India will not become a $ 5-trn economy, if MSMEs remain small: Ram Iyer
In conversation with Rakesh Rao, Ram Iyer, CEO & Founder of Vayana Network, elaborates on trade financing, importance of MSMEs for India's economy and support extended by Vayana Network for ushering growth of MSMEs.
Driven by its mission to provide easy and digital access to affordable finance for the smallest of MSMEs across all tiers of supply chains (suppliers, dealers and retailers), Vayana Network - a trade, B2B supply chain finance platform - has completed financing $ 6 billion (Rs 42,000 crores) on its platform. Ram Iyer, CEO & Founder of Vayana Network, believes financing supply chain is like financing the GDP of the country. Iyer, a serial entrepreneur, was the Co-founder and CEO of CashTech Solutions - a leading Cash Management vendor in Asia which was acquired by Nasdaq listed, Fundtech. Vayana Network aims to increase the number of MSMEs on its platform from present about 20,000 to 1 lakh by the end of the next financial year. In conversation with Rakesh Rao, Ram Iyer explains the importance of MSMEs for India's economy, and elaborates of the growth hurdles before MSMEs and probable solutions.
How is Vayana Network serving the Indian industries?
Every company who is into buying and selling products and services needs/gives credits. Giving credits means not having cash. For SMEs, this is a big problem because they do not have access to finance that the larger companies have. And if they don't provide credit, they may lose business. Therefore, we thought of creating a network that allows banks and NBFCs in this country to lend credit to the smallest of the enterprises, as long as they are part of some supply chain.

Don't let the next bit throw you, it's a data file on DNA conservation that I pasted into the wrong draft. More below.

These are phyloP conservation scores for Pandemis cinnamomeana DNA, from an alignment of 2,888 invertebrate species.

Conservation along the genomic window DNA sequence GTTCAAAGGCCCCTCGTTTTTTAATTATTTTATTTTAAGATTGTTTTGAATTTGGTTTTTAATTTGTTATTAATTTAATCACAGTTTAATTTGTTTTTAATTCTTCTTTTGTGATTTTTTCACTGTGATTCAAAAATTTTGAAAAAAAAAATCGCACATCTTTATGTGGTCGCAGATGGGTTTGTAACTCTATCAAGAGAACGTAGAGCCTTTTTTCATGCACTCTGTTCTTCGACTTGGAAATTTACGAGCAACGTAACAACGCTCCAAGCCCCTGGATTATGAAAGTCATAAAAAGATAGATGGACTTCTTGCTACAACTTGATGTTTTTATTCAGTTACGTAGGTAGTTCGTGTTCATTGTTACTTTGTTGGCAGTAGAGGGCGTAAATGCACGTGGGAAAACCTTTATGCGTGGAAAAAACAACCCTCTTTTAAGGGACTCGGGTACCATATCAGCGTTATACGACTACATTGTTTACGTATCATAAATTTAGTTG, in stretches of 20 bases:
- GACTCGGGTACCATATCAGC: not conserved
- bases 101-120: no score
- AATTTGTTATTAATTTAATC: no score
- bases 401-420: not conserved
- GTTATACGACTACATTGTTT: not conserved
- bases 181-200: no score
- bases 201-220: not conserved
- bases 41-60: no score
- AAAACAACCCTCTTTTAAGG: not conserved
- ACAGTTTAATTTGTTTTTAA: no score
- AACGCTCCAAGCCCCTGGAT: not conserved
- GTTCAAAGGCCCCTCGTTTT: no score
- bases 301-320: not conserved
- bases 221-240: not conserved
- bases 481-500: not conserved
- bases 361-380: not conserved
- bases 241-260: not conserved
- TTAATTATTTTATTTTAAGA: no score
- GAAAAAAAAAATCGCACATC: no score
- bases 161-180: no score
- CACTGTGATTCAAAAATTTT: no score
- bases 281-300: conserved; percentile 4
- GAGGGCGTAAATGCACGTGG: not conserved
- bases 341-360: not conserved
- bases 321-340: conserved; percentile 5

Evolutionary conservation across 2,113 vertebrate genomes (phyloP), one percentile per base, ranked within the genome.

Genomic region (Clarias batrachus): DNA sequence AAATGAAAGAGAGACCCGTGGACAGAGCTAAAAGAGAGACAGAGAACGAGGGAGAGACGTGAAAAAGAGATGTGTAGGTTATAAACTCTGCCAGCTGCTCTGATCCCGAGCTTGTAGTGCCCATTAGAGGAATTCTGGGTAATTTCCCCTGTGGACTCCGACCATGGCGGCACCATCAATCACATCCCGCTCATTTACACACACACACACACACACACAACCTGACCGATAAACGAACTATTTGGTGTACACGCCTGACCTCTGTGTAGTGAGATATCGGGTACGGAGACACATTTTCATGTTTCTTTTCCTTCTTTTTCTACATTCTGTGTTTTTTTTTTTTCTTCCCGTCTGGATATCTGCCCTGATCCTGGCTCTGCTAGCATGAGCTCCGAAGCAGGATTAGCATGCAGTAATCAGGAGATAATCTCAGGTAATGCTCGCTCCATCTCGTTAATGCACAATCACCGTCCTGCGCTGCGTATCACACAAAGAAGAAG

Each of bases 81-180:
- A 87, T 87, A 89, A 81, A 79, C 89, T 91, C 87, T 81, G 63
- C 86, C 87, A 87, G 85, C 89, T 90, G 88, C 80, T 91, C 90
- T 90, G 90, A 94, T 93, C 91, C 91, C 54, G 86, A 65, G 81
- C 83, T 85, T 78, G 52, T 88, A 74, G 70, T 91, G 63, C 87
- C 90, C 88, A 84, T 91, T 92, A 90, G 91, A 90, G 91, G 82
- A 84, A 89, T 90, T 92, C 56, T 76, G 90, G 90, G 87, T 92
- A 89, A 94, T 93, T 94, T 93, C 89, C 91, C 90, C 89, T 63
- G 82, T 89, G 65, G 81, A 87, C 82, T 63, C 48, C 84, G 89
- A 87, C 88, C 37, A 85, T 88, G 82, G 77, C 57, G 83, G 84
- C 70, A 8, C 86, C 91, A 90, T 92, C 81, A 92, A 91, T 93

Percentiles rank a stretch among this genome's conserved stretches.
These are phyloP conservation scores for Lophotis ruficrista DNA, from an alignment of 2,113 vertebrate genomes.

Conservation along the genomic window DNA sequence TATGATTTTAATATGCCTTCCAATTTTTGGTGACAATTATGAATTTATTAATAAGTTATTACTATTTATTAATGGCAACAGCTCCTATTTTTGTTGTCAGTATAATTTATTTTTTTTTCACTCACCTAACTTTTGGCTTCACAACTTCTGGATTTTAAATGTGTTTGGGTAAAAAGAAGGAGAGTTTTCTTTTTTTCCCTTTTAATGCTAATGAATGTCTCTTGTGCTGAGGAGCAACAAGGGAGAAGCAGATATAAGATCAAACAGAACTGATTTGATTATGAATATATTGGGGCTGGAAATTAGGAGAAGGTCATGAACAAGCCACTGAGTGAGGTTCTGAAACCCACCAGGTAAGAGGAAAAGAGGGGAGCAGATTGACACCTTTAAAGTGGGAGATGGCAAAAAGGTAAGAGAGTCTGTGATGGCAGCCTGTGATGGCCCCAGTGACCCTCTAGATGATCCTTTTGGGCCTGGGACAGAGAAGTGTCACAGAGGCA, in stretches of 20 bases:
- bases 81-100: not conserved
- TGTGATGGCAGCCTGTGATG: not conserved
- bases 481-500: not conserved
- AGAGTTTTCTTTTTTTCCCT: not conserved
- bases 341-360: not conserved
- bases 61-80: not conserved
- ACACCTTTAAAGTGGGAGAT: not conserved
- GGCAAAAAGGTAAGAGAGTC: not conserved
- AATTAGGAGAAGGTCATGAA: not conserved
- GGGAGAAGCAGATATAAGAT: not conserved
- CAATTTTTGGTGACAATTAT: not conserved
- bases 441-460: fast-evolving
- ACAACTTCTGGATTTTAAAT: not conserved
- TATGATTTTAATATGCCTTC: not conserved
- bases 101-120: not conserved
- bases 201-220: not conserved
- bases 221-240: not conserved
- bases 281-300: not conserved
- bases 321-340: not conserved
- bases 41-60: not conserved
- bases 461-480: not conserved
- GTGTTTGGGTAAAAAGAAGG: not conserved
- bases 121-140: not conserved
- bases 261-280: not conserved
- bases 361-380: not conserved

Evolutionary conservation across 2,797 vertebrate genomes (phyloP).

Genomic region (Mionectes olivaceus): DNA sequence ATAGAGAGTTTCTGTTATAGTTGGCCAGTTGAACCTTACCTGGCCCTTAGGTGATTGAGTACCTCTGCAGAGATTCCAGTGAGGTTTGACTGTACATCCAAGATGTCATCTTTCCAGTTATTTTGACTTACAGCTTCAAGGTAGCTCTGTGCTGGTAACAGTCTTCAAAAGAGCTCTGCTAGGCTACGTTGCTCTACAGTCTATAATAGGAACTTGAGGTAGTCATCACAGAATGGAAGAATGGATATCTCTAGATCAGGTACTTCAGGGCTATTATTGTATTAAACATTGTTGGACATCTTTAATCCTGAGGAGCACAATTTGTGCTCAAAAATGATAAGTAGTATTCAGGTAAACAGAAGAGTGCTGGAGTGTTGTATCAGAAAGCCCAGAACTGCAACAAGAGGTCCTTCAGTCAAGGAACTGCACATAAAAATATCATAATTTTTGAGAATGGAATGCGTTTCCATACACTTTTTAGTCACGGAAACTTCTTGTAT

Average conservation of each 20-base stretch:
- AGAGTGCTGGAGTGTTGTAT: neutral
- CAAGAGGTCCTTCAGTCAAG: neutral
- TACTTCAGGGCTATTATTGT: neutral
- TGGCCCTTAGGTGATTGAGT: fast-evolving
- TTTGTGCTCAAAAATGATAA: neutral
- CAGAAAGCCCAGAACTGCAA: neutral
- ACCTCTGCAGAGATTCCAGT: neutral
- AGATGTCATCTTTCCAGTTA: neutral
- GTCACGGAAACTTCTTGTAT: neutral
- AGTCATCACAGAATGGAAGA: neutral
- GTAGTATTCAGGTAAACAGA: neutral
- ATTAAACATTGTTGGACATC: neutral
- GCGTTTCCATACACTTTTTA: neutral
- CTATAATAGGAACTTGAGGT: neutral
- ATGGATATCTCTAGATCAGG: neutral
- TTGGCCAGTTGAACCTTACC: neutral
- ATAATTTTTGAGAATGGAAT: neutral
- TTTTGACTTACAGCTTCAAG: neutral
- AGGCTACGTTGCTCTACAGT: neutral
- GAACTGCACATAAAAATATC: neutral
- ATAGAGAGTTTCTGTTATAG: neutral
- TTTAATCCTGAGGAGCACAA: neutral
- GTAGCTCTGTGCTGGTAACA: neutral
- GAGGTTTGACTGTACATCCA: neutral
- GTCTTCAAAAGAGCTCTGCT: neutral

Vayana is a network of enterprises that are part of supply chain and who require credit for the trade. We, by ensuring that every information is digitised and available to the lenders, to provide SMEs credit at the most affordable interest rates as possible.
Banks and NBFCs normally do not service very small enterprises because there is a huge cost in terms of servicing the smaller guys as trade credit amount is very low and they need it for very short term (barely about 30-90 days). So, we ensure that the cost of processing for these lenders goes down by making the entire thing digitalised and, therefore, SMEs/traders can get access to very cheap credit compared to any other credit forms.
We work closely with 16+ financial institutions and NBFCs and about 20,000 MSMEs who have enrolled with Vayana Networks. We aim to take this number to 1 lakh by the end of the next financial year.
What is an average loan amount that typical MSME seeks from you?
It completely depends on the industry. For a small retail kirana shop, requirement maybe for Rs 5000-10,000. On the other hand, steel product company’s minimum requirement would be Rs 5-10 crore and auto dealers’ may be Rs 50-60 crore. So, it entirely depends upon the sector. And that's what makes it very interesting because you get to see all sizes and shapes.
You get to see all participants in various parts of the supply chain and everybody tends to have a slightly different requirement.
How is the default scenario in trade financing?
We have the unique distinction of having zero default - not a single lender has lost money on our network. One of the reasons is that it is a kind of Dal-Chawal business (i.e. you are focusing on essentials that are required to run the business) and borrowers tend to repay the loan.